Church of St Mary
Folly Lane, Barlavington, West Sussex GU28 0LG
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Building of the church of St Mary at Barlavington was started towards the end of the 12th century, with some Norman/Early English Transitional features, but with much Early English architecture dating from the start of the 13th century. Constructed largely of sandstone rubble, this lovely little church consisted of nave, chancel and north and south aisles, with the west gable carried up into an arch for a single bell.
There are superb views of the South Downs from the churchyard.
At some stage the north aisle was taken down and the two-bay arcade blocked. The first picture in the gallery below shows the blocked arches of the north arcade with two Early English style lancets inserted into each arch.
The second picture in the gallery above is the view from the nave, looking through the pointed Gothic chancel arch into the chancel. The east fenestration consists of two Early English lancets with stained glass, installed in 1853, and commemorating the Rev. William A Clark. The glass depicts the Crucifixion and the Risen Christ. The next photograph is a view in the opposite direction through the chancel arch, showing the 2-light west window and the crown post roof timbers in the nave.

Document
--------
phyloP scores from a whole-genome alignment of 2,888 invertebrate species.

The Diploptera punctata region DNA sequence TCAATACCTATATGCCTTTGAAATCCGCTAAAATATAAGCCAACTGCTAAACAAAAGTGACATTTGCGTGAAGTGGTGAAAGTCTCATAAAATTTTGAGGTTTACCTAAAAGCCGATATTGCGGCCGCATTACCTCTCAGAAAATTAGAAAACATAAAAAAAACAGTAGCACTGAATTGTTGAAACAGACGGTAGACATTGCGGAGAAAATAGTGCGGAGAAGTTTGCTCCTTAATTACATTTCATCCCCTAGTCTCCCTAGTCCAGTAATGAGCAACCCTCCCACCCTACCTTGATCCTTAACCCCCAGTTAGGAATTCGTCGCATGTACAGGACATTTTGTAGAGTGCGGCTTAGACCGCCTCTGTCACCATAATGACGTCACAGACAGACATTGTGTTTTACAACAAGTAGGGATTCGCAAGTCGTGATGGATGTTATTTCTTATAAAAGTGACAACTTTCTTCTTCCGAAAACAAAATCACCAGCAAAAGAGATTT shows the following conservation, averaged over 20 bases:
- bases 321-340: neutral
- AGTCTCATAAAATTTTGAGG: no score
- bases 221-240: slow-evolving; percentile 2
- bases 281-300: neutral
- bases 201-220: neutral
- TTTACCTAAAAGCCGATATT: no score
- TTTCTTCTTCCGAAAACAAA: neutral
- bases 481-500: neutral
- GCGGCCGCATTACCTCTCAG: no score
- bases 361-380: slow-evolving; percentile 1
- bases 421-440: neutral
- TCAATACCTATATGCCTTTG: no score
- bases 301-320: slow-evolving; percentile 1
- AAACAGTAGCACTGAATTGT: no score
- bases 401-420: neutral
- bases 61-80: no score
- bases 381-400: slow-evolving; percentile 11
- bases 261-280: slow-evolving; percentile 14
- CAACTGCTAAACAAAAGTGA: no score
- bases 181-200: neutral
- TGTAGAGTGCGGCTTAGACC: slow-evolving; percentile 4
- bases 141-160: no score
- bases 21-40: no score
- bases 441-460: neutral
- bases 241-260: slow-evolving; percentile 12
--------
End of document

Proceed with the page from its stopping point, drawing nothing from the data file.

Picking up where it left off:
The fourth photograph is of a splendid representation of The Annunciation which is mounted behind the altar between the two lancet windows in the east wall. The figures of the Virgin Mary and the Angel Gabriel were carved in oak by A. Ayres in 1967.
Next shown is the small Norman Transitional window in the chancel south wall.
Finally pictured is the plain octagonal font of unknown date, but perhaps re-worked or installed during Victorian restorations.